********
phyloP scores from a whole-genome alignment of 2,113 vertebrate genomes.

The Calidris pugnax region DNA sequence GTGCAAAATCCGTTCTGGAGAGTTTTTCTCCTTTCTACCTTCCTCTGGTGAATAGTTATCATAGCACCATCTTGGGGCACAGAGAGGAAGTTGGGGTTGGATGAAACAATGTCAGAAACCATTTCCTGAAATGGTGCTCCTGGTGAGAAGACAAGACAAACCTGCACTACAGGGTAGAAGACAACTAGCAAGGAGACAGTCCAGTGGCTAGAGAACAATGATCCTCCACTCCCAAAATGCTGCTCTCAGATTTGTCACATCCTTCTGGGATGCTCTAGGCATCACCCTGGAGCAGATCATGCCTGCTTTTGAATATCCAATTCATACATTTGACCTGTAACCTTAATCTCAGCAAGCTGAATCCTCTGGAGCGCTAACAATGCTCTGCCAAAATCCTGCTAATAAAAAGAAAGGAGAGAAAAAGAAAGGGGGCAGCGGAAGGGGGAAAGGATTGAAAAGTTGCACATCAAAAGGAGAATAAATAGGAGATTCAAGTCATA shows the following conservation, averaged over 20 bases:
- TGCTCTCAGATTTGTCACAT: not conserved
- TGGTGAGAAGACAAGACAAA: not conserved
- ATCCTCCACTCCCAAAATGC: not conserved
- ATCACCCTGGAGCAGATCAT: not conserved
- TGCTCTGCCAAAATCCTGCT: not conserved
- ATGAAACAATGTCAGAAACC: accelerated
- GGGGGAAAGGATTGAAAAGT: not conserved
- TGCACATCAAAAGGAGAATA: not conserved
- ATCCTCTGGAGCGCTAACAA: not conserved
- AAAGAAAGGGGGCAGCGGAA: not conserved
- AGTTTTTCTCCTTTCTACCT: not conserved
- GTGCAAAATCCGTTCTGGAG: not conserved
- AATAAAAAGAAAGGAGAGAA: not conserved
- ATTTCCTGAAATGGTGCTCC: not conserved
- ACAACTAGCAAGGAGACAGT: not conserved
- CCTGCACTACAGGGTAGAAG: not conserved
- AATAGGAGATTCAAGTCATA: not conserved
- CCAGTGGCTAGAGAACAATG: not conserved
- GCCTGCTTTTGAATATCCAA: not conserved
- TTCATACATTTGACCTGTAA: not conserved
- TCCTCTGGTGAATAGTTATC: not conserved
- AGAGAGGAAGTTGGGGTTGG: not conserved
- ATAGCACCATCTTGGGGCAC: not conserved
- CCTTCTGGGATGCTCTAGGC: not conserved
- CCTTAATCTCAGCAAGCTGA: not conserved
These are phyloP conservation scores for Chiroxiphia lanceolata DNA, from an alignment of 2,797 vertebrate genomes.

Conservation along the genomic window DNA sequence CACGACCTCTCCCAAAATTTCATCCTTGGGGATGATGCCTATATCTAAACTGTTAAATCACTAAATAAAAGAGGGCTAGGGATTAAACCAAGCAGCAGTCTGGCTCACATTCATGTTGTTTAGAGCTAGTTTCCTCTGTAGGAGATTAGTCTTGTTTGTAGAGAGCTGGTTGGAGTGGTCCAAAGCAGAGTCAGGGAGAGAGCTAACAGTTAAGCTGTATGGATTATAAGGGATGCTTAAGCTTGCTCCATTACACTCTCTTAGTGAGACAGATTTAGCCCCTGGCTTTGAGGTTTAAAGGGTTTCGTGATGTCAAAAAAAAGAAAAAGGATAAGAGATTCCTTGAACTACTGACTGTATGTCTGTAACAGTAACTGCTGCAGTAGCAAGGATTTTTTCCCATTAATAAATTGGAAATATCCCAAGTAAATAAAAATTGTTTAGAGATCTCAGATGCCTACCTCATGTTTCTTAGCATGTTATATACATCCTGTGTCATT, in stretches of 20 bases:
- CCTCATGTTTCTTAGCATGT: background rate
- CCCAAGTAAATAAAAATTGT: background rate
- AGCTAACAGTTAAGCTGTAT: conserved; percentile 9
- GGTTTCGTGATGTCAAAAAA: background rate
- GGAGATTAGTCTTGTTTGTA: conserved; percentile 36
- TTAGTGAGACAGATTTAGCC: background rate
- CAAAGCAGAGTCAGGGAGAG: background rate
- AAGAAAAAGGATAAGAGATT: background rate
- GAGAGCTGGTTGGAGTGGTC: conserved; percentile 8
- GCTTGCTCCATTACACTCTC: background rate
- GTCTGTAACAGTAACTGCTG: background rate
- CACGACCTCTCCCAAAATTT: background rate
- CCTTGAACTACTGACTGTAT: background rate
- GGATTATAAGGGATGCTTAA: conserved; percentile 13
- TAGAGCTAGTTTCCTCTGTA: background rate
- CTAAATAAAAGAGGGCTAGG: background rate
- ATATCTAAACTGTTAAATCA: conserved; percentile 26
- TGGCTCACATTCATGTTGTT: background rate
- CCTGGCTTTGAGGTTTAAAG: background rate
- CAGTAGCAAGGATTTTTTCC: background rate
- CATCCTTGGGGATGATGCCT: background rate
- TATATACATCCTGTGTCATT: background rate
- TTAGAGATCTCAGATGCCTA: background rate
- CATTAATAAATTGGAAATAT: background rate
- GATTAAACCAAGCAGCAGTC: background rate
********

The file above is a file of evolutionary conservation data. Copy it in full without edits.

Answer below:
phyloP scores from a whole-genome alignment of 2,113 vertebrate genomes.

The Calidris pugnax region DNA sequence GTGCAAAATCCGTTCTGGAGAGTTTTTCTCCTTTCTACCTTCCTCTGGTGAATAGTTATCATAGCACCATCTTGGGGCACAGAGAGGAAGTTGGGGTTGGATGAAACAATGTCAGAAACCATTTCCTGAAATGGTGCTCCTGGTGAGAAGACAAGACAAACCTGCACTACAGGGTAGAAGACAACTAGCAAGGAGACAGTCCAGTGGCTAGAGAACAATGATCCTCCACTCCCAAAATGCTGCTCTCAGATTTGTCACATCCTTCTGGGATGCTCTAGGCATCACCCTGGAGCAGATCATGCCTGCTTTTGAATATCCAATTCATACATTTGACCTGTAACCTTAATCTCAGCAAGCTGAATCCTCTGGAGCGCTAACAATGCTCTGCCAAAATCCTGCTAATAAAAAGAAAGGAGAGAAAAAGAAAGGGGGCAGCGGAAGGGGGAAAGGATTGAAAAGTTGCACATCAAAAGGAGAATAAATAGGAGATTCAAGTCATA shows the following conservation, averaged over 20 bases:
- TGCTCTCAGATTTGTCACAT: not conserved
- TGGTGAGAAGACAAGACAAA: not conserved
- ATCCTCCACTCCCAAAATGC: not conserved
- ATCACCCTGGAGCAGATCAT: not conserved
- TGCTCTGCCAAAATCCTGCT: not conserved
- ATGAAACAATGTCAGAAACC: accelerated
- GGGGGAAAGGATTGAAAAGT: not conserved
- TGCACATCAAAAGGAGAATA: not conserved
- ATCCTCTGGAGCGCTAACAA: not conserved
- AAAGAAAGGGGGCAGCGGAA: not conserved
- AGTTTTTCTCCTTTCTACCT: not conserved
- GTGCAAAATCCGTTCTGGAG: not conserved
- AATAAAAAGAAAGGAGAGAA: not conserved
- ATTTCCTGAAATGGTGCTCC: not conserved
- ACAACTAGCAAGGAGACAGT: not conserved
- CCTGCACTACAGGGTAGAAG: not conserved
- AATAGGAGATTCAAGTCATA: not conserved
- CCAGTGGCTAGAGAACAATG: not conserved
- GCCTGCTTTTGAATATCCAA: not conserved
- TTCATACATTTGACCTGTAA: not conserved
- TCCTCTGGTGAATAGTTATC: not conserved
- AGAGAGGAAGTTGGGGTTGG: not conserved
- ATAGCACCATCTTGGGGCAC: not conserved
- CCTTCTGGGATGCTCTAGGC: not conserved
- CCTTAATCTCAGCAAGCTGA: not conserved
These are phyloP conservation scores for Chiroxiphia lanceolata DNA, from an alignment of 2,797 vertebrate genomes.

Conservation along the genomic window DNA sequence CACGACCTCTCCCAAAATTTCATCCTTGGGGATGATGCCTATATCTAAACTGTTAAATCACTAAATAAAAGAGGGCTAGGGATTAAACCAAGCAGCAGTCTGGCTCACATTCATGTTGTTTAGAGCTAGTTTCCTCTGTAGGAGATTAGTCTTGTTTGTAGAGAGCTGGTTGGAGTGGTCCAAAGCAGAGTCAGGGAGAGAGCTAACAGTTAAGCTGTATGGATTATAAGGGATGCTTAAGCTTGCTCCATTACACTCTCTTAGTGAGACAGATTTAGCCCCTGGCTTTGAGGTTTAAAGGGTTTCGTGATGTCAAAAAAAAGAAAAAGGATAAGAGATTCCTTGAACTACTGACTGTATGTCTGTAACAGTAACTGCTGCAGTAGCAAGGATTTTTTCCCATTAATAAATTGGAAATATCCCAAGTAAATAAAAATTGTTTAGAGATCTCAGATGCCTACCTCATGTTTCTTAGCATGTTATATACATCCTGTGTCATT, in stretches of 20 bases:
- CCTCATGTTTCTTAGCATGT: background rate
- CCCAAGTAAATAAAAATTGT: background rate
- AGCTAACAGTTAAGCTGTAT: conserved; percentile 9
- GGTTTCGTGATGTCAAAAAA: background rate
- GGAGATTAGTCTTGTTTGTA: conserved; percentile 36
- TTAGTGAGACAGATTTAGCC: background rate
- CAAAGCAGAGTCAGGGAGAG: background rate
- AAGAAAAAGGATAAGAGATT: background rate
- GAGAGCTGGTTGGAGTGGTC: conserved; percentile 8
- GCTTGCTCCATTACACTCTC: background rate
- GTCTGTAACAGTAACTGCTG: background rate
- CACGACCTCTCCCAAAATTT: background rate
- CCTTGAACTACTGACTGTAT: background rate
- GGATTATAAGGGATGCTTAA: conserved; percentile 13
- TAGAGCTAGTTTCCTCTGTA: background rate
- CTAAATAAAAGAGGGCTAGG: background rate
- ATATCTAAACTGTTAAATCA: conserved; percentile 26
- TGGCTCACATTCATGTTGTT: background rate
- CCTGGCTTTGAGGTTTAAAG: background rate
- CAGTAGCAAGGATTTTTTCC: background rate
- CATCCTTGGGGATGATGCCT: background rate
- TATATACATCCTGTGTCATT: background rate
- TTAGAGATCTCAGATGCCTA: background rate
- CATTAATAAATTGGAAATAT: background rate
- GATTAAACCAAGCAGCAGTC: background rate